If you are carrying it for a few hours, and extra pound/half a kilo adds up. Some people will say that if you are already carrying 4 lb of gear, and a tripod, and a head, and a lunch, and such and such, adding an extra lb is a small percentage increase. That's true, but every pound matters -- you know, the straw + camel, etc. It's why ultralight backpacking is a thing: cutting weight lets you go further faster.

My approach was to get a small scope (MM4/60) that I have with me all the time in the car so I can use it. If I use it enough and feel like I need more, then I'll spend the bigger bucks for something in the $2.5k range. As it is, I don't think I use it enough to justify that, along with the binoculars and cameras and lenses.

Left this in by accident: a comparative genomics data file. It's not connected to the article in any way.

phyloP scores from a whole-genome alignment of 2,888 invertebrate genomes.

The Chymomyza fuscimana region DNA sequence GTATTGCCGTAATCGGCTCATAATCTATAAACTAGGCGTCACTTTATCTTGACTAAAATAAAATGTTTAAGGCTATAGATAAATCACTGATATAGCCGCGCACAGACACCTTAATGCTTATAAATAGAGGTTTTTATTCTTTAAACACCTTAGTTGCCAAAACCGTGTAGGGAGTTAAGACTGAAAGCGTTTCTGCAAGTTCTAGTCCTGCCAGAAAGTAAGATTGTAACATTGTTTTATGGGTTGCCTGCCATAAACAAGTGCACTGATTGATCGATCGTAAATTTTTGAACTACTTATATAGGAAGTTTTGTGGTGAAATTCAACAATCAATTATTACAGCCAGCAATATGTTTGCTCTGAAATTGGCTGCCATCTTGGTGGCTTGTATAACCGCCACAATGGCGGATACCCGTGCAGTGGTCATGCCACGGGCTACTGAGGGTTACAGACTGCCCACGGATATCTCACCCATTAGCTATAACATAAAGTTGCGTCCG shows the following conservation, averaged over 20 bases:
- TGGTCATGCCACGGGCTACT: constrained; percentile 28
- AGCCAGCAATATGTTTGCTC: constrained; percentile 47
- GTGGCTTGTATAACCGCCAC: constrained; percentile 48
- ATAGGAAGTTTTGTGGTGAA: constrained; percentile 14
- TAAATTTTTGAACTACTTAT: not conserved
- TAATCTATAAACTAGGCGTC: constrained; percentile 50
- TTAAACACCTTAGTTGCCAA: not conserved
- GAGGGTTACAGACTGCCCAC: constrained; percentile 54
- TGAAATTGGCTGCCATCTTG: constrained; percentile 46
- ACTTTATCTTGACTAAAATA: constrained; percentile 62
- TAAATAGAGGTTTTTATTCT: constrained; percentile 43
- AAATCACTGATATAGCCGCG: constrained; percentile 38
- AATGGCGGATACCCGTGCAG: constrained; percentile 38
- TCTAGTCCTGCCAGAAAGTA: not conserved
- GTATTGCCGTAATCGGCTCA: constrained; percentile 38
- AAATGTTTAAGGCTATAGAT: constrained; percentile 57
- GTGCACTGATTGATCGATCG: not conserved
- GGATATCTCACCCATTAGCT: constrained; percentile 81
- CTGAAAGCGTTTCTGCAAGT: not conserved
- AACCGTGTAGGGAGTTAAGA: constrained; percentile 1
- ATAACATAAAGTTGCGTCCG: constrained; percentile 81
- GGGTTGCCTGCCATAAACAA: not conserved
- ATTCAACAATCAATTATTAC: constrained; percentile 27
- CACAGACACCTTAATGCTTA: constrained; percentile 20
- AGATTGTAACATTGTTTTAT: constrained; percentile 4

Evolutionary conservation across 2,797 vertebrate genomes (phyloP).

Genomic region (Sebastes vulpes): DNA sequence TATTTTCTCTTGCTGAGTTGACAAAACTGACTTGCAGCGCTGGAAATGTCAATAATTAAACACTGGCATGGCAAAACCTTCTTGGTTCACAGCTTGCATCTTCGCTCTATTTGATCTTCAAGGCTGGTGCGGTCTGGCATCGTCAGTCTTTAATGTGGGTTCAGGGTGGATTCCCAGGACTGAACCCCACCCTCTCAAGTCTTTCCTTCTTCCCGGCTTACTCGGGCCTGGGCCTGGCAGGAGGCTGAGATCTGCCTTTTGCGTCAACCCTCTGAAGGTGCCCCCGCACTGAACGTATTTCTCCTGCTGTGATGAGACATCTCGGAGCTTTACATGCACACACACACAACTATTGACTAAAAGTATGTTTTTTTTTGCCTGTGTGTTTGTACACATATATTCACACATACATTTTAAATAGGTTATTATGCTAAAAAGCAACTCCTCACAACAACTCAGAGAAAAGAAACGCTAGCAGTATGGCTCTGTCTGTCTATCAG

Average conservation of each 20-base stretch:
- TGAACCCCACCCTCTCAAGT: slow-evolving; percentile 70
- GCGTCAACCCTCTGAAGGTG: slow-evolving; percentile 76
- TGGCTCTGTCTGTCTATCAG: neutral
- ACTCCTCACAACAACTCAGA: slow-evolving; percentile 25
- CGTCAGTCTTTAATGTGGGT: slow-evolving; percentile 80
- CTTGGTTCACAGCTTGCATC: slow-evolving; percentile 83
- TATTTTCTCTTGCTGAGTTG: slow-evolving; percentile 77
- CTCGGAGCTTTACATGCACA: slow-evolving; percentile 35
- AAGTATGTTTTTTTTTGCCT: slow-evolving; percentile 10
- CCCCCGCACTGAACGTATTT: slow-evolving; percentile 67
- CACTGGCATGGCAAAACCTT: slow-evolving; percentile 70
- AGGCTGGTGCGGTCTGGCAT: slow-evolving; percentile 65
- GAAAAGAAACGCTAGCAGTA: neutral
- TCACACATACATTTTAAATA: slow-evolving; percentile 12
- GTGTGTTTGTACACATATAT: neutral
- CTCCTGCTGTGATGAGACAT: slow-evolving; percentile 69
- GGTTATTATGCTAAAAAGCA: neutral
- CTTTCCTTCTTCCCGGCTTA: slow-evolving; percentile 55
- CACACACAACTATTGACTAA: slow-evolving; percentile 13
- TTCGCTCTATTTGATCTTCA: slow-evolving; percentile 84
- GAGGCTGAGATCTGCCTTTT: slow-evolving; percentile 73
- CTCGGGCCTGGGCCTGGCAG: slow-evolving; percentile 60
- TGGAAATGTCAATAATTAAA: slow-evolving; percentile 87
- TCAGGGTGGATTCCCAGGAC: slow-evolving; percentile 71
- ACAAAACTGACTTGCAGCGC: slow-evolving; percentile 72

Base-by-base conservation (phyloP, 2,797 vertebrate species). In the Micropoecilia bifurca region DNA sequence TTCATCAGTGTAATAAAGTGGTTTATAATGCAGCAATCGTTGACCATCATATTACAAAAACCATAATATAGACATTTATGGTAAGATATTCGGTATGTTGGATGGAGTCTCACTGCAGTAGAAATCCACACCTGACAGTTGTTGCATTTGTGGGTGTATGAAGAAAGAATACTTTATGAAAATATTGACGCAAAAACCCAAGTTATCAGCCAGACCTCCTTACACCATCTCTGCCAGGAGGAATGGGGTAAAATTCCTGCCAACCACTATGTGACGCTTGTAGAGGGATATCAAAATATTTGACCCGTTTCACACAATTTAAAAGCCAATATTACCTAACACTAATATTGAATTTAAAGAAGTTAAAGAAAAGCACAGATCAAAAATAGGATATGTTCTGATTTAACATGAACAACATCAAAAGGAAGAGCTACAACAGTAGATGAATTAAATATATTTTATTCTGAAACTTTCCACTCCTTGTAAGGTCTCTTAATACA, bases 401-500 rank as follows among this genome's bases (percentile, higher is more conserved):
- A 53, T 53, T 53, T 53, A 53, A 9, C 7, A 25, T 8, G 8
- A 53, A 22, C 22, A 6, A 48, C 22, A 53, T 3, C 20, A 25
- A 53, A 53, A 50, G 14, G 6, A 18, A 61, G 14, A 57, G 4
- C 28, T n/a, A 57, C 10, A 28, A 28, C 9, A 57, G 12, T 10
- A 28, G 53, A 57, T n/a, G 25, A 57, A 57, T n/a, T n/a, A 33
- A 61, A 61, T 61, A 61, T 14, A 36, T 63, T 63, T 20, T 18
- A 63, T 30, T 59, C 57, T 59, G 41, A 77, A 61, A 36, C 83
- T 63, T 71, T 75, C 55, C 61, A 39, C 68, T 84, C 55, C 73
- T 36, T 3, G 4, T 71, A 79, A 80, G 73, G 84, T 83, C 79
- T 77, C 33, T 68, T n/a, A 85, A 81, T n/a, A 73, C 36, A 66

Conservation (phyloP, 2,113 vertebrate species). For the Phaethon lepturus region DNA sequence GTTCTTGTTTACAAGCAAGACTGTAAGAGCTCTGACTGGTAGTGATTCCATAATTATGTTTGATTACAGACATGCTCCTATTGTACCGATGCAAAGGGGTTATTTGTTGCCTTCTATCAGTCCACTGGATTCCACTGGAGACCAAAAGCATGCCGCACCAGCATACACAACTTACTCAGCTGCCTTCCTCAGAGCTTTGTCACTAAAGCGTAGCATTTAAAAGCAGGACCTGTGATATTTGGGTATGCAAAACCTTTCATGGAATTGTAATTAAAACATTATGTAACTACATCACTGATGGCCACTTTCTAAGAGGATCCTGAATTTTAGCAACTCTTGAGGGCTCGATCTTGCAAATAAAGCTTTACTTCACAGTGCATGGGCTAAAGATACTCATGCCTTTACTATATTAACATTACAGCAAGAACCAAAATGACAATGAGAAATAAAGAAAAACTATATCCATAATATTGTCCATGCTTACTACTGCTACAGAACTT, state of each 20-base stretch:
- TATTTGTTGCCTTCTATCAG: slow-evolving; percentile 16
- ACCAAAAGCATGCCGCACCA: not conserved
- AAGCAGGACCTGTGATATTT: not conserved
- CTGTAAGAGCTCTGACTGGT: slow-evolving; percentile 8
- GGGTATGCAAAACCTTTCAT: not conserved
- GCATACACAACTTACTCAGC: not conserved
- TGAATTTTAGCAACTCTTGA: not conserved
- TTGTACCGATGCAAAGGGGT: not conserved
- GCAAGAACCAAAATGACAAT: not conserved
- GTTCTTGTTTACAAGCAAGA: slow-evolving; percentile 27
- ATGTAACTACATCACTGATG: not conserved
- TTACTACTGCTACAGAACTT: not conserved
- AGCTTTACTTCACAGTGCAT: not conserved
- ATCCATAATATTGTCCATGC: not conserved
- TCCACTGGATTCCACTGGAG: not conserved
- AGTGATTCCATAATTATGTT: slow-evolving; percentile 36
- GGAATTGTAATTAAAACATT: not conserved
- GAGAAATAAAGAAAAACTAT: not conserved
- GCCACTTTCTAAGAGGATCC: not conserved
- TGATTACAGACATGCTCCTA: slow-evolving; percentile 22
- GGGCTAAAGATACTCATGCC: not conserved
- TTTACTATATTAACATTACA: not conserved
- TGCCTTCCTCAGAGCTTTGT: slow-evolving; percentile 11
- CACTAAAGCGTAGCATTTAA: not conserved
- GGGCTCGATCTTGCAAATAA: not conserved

Marc
 

Boogieshrew

Well-known member
It sounds like weight is a big issue for you. In that case go for the MM4. It's s good little scope.
The backpackers are right, you can go further faster of you travel light. And an extra pound at the beginning of the day may not feel much but after many hours sndilrs, it feels like 10 lbs.
 

mskb

Well-known member
Hello @Boogieshrew, @Marc & @gcole, We compared the various scopes in our local birding store, and settled finally for a Kowa 663M. Among the models we compared against (Opticron MM4/60, Nikon ED60-A and a Swaro ATS65HD, no Razor HD in store), we found it to strike a reasonable balance among ergonomics, performance, weight and cost.

Thanks everyone!